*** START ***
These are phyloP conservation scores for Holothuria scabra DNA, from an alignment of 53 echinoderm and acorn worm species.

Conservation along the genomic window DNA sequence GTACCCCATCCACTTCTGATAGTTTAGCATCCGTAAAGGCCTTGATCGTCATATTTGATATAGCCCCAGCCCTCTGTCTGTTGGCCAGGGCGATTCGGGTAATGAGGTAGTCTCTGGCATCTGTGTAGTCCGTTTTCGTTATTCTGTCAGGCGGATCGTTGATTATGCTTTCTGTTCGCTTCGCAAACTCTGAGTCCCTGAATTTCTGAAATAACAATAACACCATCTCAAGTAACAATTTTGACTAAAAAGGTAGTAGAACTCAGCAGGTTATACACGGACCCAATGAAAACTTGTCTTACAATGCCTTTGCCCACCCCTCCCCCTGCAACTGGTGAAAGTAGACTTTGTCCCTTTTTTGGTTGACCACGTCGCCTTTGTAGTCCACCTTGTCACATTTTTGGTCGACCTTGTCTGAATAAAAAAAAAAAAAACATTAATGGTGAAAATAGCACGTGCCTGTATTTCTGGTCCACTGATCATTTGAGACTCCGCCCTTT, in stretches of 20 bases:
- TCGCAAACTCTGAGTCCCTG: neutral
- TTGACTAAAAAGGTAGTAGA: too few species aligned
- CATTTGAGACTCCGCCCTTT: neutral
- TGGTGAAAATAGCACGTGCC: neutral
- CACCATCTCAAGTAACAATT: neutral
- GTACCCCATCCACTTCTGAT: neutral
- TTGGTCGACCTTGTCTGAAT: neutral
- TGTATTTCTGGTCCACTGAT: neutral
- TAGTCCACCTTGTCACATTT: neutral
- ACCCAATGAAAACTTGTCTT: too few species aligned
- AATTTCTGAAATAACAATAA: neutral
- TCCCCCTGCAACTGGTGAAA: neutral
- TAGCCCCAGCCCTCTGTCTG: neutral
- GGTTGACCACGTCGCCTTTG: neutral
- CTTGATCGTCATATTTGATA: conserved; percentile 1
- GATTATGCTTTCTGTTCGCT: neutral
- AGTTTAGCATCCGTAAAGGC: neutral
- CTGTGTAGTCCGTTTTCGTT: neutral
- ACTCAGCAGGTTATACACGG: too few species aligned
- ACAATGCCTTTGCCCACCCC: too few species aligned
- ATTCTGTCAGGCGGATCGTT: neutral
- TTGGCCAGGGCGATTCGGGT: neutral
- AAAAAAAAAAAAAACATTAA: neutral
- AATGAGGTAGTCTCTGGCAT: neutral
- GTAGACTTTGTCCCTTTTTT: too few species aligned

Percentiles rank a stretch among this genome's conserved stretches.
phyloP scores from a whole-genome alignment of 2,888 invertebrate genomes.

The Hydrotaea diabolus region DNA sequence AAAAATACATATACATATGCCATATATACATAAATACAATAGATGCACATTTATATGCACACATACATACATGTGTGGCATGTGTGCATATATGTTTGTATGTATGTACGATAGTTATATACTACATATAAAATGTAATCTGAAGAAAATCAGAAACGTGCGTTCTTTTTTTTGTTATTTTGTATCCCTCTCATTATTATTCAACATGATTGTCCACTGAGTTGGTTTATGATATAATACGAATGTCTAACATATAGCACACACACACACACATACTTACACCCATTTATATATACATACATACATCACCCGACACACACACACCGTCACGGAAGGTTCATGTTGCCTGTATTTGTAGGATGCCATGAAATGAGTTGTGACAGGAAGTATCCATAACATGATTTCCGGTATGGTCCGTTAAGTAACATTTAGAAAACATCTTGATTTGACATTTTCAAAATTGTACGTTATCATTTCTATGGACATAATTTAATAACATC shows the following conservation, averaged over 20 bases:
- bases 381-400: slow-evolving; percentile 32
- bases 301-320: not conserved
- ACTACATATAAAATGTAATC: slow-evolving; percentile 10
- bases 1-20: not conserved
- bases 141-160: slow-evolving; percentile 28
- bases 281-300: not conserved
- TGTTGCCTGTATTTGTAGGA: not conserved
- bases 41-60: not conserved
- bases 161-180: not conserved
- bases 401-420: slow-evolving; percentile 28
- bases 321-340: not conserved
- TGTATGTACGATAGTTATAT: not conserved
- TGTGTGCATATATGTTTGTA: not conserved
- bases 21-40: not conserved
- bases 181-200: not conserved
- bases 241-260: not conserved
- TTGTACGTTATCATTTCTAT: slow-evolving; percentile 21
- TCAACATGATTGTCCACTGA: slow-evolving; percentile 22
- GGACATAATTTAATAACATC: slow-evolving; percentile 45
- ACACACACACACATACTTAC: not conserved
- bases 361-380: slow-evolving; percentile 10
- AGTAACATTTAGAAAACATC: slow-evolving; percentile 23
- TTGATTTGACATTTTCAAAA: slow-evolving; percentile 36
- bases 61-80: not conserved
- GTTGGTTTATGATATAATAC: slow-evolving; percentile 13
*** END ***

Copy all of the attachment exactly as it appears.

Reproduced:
These are phyloP conservation scores for Holothuria scabra DNA, from an alignment of 53 echinoderm and acorn worm species.

Conservation along the genomic window DNA sequence GTACCCCATCCACTTCTGATAGTTTAGCATCCGTAAAGGCCTTGATCGTCATATTTGATATAGCCCCAGCCCTCTGTCTGTTGGCCAGGGCGATTCGGGTAATGAGGTAGTCTCTGGCATCTGTGTAGTCCGTTTTCGTTATTCTGTCAGGCGGATCGTTGATTATGCTTTCTGTTCGCTTCGCAAACTCTGAGTCCCTGAATTTCTGAAATAACAATAACACCATCTCAAGTAACAATTTTGACTAAAAAGGTAGTAGAACTCAGCAGGTTATACACGGACCCAATGAAAACTTGTCTTACAATGCCTTTGCCCACCCCTCCCCCTGCAACTGGTGAAAGTAGACTTTGTCCCTTTTTTGGTTGACCACGTCGCCTTTGTAGTCCACCTTGTCACATTTTTGGTCGACCTTGTCTGAATAAAAAAAAAAAAAACATTAATGGTGAAAATAGCACGTGCCTGTATTTCTGGTCCACTGATCATTTGAGACTCCGCCCTTT, in stretches of 20 bases:
- TCGCAAACTCTGAGTCCCTG: neutral
- TTGACTAAAAAGGTAGTAGA: too few species aligned
- CATTTGAGACTCCGCCCTTT: neutral
- TGGTGAAAATAGCACGTGCC: neutral
- CACCATCTCAAGTAACAATT: neutral
- GTACCCCATCCACTTCTGAT: neutral
- TTGGTCGACCTTGTCTGAAT: neutral
- TGTATTTCTGGTCCACTGAT: neutral
- TAGTCCACCTTGTCACATTT: neutral
- ACCCAATGAAAACTTGTCTT: too few species aligned
- AATTTCTGAAATAACAATAA: neutral
- TCCCCCTGCAACTGGTGAAA: neutral
- TAGCCCCAGCCCTCTGTCTG: neutral
- GGTTGACCACGTCGCCTTTG: neutral
- CTTGATCGTCATATTTGATA: conserved; percentile 1
- GATTATGCTTTCTGTTCGCT: neutral
- AGTTTAGCATCCGTAAAGGC: neutral
- CTGTGTAGTCCGTTTTCGTT: neutral
- ACTCAGCAGGTTATACACGG: too few species aligned
- ACAATGCCTTTGCCCACCCC: too few species aligned
- ATTCTGTCAGGCGGATCGTT: neutral
- TTGGCCAGGGCGATTCGGGT: neutral
- AAAAAAAAAAAAAACATTAA: neutral
- AATGAGGTAGTCTCTGGCAT: neutral
- GTAGACTTTGTCCCTTTTTT: too few species aligned

Percentiles rank a stretch among this genome's conserved stretches.
phyloP scores from a whole-genome alignment of 2,888 invertebrate genomes.

The Hydrotaea diabolus region DNA sequence AAAAATACATATACATATGCCATATATACATAAATACAATAGATGCACATTTATATGCACACATACATACATGTGTGGCATGTGTGCATATATGTTTGTATGTATGTACGATAGTTATATACTACATATAAAATGTAATCTGAAGAAAATCAGAAACGTGCGTTCTTTTTTTTGTTATTTTGTATCCCTCTCATTATTATTCAACATGATTGTCCACTGAGTTGGTTTATGATATAATACGAATGTCTAACATATAGCACACACACACACACATACTTACACCCATTTATATATACATACATACATCACCCGACACACACACACCGTCACGGAAGGTTCATGTTGCCTGTATTTGTAGGATGCCATGAAATGAGTTGTGACAGGAAGTATCCATAACATGATTTCCGGTATGGTCCGTTAAGTAACATTTAGAAAACATCTTGATTTGACATTTTCAAAATTGTACGTTATCATTTCTATGGACATAATTTAATAACATC shows the following conservation, averaged over 20 bases:
- bases 381-400: slow-evolving; percentile 32
- bases 301-320: not conserved
- ACTACATATAAAATGTAATC: slow-evolving; percentile 10
- bases 1-20: not conserved
- bases 141-160: slow-evolving; percentile 28
- bases 281-300: not conserved
- TGTTGCCTGTATTTGTAGGA: not conserved
- bases 41-60: not conserved
- bases 161-180: not conserved
- bases 401-420: slow-evolving; percentile 28
- bases 321-340: not conserved
- TGTATGTACGATAGTTATAT: not conserved
- TGTGTGCATATATGTTTGTA: not conserved
- bases 21-40: not conserved
- bases 181-200: not conserved
- bases 241-260: not conserved
- TTGTACGTTATCATTTCTAT: slow-evolving; percentile 21
- TCAACATGATTGTCCACTGA: slow-evolving; percentile 22
- GGACATAATTTAATAACATC: slow-evolving; percentile 45
- ACACACACACACATACTTAC: not conserved
- bases 361-380: slow-evolving; percentile 10
- AGTAACATTTAGAAAACATC: slow-evolving; percentile 23
- TTGATTTGACATTTTCAAAA: slow-evolving; percentile 36
- bases 61-80: not conserved
- GTTGGTTTATGATATAATAC: slow-evolving; percentile 13